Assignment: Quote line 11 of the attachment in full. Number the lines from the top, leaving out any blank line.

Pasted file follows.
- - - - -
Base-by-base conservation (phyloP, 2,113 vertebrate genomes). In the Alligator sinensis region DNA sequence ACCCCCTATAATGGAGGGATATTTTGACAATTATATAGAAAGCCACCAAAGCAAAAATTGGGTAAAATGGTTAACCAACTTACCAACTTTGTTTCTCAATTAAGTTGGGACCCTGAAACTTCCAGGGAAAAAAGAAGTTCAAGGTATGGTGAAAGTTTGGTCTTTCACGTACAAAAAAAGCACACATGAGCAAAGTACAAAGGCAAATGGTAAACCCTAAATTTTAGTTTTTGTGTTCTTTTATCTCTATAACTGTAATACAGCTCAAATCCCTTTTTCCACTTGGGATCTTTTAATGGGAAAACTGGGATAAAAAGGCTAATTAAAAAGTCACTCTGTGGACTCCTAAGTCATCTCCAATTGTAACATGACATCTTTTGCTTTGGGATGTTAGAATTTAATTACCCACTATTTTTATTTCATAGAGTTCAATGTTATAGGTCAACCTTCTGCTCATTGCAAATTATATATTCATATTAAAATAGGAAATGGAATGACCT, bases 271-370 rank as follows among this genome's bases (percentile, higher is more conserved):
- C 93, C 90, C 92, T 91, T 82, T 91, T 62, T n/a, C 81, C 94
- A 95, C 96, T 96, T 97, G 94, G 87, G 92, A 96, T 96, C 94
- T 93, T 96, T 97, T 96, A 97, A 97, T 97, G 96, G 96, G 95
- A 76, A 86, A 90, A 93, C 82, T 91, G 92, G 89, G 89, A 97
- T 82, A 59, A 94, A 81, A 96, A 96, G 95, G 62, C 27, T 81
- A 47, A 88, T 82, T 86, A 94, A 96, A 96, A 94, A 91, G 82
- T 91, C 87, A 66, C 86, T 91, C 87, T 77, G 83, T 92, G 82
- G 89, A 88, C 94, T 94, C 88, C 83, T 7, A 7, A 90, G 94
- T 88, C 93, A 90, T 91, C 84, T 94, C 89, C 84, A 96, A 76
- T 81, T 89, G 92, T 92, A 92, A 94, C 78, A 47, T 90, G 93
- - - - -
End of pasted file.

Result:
- T 81, T 89, G 92, T 92, A 92, A 94, C 78, A 47, T 90, G 93